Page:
OFCs are understudied with respect to their environmental behaviour and ecotoxicity [6], which is reflected in regulatory guidance being absent or uncertain [7]. The geochemical behaviour and ecological risks of some OFEs have been reasonably well characterised, for example P, As and Cr, for which established environmental quality standards are prescribed. For others, however, these are absent and only the P standards are based on net ecosystem effects associated with ecological quality. We know that the risks posed by these OFCs can be long lasting given the potential for geochemical mimicry of toxic oxyanions (e.g. arsenate) with essential macronutrients (phosphate). Examples of lakes receiving complex mixtures of OFCs are characterised by eutrophication, direct ecotoxicological effects, and bio-accumulation through the food web. At some contaminated sites, this has led to catastrophic ecological collapse with recovery taking decades [8] although the underlying environmental processes occurring remain largely unclear.

Methodology and approach:

This project will focus on 3 specific objectives determining the likely environmental sources, fate, behaviour and impact of OFC mixtures in freshwater environments  The project will build understanding of pollutant fluxes and exposure routes using existing datasets from CEH intensive focus catchments in Scotland, scaling up to UK and EU scale using available data sets.  Established and cutting edge laboratory approaches (for single elements and simple mixtures) in molecular environmental science (e.g. XAS) to determine the exact mechanisms of contaminant mobility in controlled mineral and sediment experiments. These approaches will be complemented by field studies which will investigate the net effects of mixed metal contamination (at selected field sites) in the presence of other environmental stressors (e.g. changes in pH, increased nutrient loadings).

Objective 1: Sources, Trends and Drivers: A review of published and grey literature (e.g. industry reports) on production (e.g. USGS) releases (Pollutant Release & Transfer Registers) and single species toxicity data of OFCs will be conducted. Analysis of catchment, UK, EU and global scale data on atmospheric, surface water, sediment and groundwater OFE concentrations and fluxes will be used to produce risk maps and trends in exposure. We will review evidence on interactions between occurrence and exposure levels of OFC pollution and other established freshwater stressors (e.g. climate change and eutrophication). A conceptual model will be produced of key pathways, forms, effects, and locations of releases across scales, in line with current and future policy and to inform future scenarios and experimental design for laboratory experiments.

Objective 2: Ecosystem Effects: A combination of intensive and extensive field campaigns will be conducted to generate data for comparison against model and experimental WPs. An Intensive year-long survey (4-6 visits to investigate seasonal effects) will be conducted at a previously studied UK catchment (Kinghorn Loch, Fife Scotland [3]) in which OFCs and nutrient stressors have previously been confirmed to quantify at the catchment scale sources and loads, transformation, and effects levels and forms (using well established ecosystem function and services indicators) of OFCs in relation to other environmental stressors. This will be augmented by an extensive field campaign consisting of single visits to a larger number of contaminated sites across the UK to produce data on ecosystem effects levels and forms across a wide range of contaminant concentrations. Site selection will be instructed by initial literature studies and an existing CEH water quality database including 41 target polluted freshwater ecosystems.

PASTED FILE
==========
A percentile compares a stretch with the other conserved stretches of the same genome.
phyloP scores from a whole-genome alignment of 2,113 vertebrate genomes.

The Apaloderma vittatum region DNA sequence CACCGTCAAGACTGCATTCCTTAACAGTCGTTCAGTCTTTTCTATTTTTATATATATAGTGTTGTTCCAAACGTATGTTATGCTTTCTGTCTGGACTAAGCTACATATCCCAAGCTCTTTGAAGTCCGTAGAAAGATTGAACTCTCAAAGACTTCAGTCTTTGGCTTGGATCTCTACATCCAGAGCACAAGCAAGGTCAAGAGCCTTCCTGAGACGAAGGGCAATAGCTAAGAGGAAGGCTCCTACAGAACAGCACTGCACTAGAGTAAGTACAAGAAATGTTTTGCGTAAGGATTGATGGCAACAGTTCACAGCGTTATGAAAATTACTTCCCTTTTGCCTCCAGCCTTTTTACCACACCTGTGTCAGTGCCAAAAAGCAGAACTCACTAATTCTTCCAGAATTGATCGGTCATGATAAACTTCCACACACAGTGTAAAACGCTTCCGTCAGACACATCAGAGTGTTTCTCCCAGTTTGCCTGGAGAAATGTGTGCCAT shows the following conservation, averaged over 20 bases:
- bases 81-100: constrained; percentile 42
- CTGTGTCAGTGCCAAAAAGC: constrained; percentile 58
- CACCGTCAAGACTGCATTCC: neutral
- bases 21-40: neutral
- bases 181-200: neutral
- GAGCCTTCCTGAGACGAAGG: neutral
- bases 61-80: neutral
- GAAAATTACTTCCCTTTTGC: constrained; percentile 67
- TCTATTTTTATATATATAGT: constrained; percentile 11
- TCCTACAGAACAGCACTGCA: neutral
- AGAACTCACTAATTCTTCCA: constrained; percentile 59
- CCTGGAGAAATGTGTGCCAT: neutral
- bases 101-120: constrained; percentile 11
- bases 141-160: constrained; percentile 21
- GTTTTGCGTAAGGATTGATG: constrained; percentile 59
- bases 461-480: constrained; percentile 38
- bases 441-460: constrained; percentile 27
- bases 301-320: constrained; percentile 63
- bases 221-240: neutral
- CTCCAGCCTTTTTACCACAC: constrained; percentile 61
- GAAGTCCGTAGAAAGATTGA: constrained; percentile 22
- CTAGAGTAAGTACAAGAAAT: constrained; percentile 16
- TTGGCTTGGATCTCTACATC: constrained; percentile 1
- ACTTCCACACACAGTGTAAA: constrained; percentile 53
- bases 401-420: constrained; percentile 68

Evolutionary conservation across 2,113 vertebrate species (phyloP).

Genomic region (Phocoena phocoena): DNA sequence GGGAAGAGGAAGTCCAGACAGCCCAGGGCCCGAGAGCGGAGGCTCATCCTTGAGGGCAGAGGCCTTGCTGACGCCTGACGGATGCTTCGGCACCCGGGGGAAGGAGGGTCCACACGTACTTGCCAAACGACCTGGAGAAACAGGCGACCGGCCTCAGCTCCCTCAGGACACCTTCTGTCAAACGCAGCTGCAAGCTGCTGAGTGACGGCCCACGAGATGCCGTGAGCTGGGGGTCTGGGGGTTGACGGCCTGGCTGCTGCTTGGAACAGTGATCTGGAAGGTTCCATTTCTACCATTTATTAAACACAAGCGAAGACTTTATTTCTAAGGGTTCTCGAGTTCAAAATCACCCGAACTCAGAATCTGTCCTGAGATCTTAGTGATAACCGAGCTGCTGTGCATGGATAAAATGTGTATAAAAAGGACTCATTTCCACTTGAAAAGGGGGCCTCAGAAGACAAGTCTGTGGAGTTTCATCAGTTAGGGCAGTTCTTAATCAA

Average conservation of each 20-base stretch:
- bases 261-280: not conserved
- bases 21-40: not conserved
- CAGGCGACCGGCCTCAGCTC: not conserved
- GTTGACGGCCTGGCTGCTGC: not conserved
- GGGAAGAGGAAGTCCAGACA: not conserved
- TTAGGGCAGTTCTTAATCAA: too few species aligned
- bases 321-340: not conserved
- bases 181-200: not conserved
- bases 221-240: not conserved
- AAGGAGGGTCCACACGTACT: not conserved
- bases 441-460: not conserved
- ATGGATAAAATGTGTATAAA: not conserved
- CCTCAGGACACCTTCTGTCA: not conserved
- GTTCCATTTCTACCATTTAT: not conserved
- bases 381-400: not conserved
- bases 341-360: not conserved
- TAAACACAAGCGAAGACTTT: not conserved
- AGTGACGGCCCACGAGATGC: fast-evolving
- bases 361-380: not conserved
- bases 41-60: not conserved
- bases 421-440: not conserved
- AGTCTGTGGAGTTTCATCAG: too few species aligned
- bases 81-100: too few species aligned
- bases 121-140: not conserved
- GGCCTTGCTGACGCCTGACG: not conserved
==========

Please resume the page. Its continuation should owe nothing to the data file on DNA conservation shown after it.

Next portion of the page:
Objective 3: Fundamental Chemical Behaviour: In order to assess the fundamental interactions of single and mixed oxyanionic contaminants (in environmental settings defined from fieldwork) with selected clay and iron oxide minerals, including the effect of reducing conditions (e.g. for V, Se), pH and contact with sources of organic carbon (e.g. humic acids). High resolution electron microscopy (at the Leeds centre of electron microscopy and spectroscopy) and XAS analysis (e.g. at the Diamond Light source synchrotron, UK or the European Synchrotron Radiation Facility, France) will be used to determine metal speciation at the molecular scale across a wide range of relevant environmental conditions. We will also use sediment samples recovered from field sites and experimental mesocosms for determination of metal fate and behaviour in more realistic situations.

Figure 3 The UKs synchrotron facility at the Diamond light source will be used to investigate oxyanion behaviour in environmental samples.

References: [1] Sorlini S et al. 2017 Waste Manage. & Res. 35 978-990. [2] Gomes HI et al. 2016 J. Clean. Prod. 112 3571-3582. [3] Olszewska J et al. 2016 Environ. Sci. Technol. 50 9044-9052. [4] USGS 2013-2017 Minerals Yearbook (www.usgs.gov/centers/nmic/minerals-yearbook-metals-and-minerals). [5] Larcher D and Tarascon JM 2015 Nature Chemistry 7 19-29. [6] Cornelis G et al. 2008 Applied Geochemistry 23 55-976. [7] USEPA, 2017 Candidate Contaminant List (www.epa.gov/ccl). [8] Olszewska J 2016 PhD Thesis, University of Edinburgh.